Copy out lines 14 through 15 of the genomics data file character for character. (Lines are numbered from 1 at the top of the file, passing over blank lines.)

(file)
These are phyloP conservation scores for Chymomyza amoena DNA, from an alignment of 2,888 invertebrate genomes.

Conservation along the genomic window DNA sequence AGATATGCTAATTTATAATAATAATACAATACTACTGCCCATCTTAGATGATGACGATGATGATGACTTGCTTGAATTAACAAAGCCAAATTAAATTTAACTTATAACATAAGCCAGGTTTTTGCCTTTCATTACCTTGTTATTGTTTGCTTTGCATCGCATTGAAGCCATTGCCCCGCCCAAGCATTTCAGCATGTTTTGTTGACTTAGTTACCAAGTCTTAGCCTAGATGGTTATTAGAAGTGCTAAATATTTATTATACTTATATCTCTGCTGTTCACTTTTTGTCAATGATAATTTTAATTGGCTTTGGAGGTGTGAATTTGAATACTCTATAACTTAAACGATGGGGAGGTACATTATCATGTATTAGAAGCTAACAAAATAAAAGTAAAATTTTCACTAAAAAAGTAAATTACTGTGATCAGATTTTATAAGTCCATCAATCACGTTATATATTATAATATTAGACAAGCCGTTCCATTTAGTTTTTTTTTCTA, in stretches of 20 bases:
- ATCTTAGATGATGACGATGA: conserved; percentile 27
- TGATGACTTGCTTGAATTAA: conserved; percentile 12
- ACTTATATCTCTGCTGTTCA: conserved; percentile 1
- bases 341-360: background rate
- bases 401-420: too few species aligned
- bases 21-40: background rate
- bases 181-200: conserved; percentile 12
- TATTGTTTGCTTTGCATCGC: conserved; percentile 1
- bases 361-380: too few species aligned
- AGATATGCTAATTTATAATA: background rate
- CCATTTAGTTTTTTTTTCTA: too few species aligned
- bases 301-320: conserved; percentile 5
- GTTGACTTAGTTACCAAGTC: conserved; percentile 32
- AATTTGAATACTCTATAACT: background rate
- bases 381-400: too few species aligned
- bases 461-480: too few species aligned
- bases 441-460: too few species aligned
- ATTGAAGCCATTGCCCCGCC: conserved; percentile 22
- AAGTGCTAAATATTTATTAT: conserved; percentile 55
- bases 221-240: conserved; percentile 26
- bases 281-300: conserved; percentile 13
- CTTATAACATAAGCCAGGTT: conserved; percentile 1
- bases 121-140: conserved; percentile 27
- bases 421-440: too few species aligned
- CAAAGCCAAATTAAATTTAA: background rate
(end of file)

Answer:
- bases 301-320: conserved; percentile 5
- GTTGACTTAGTTACCAAGTC: conserved; percentile 32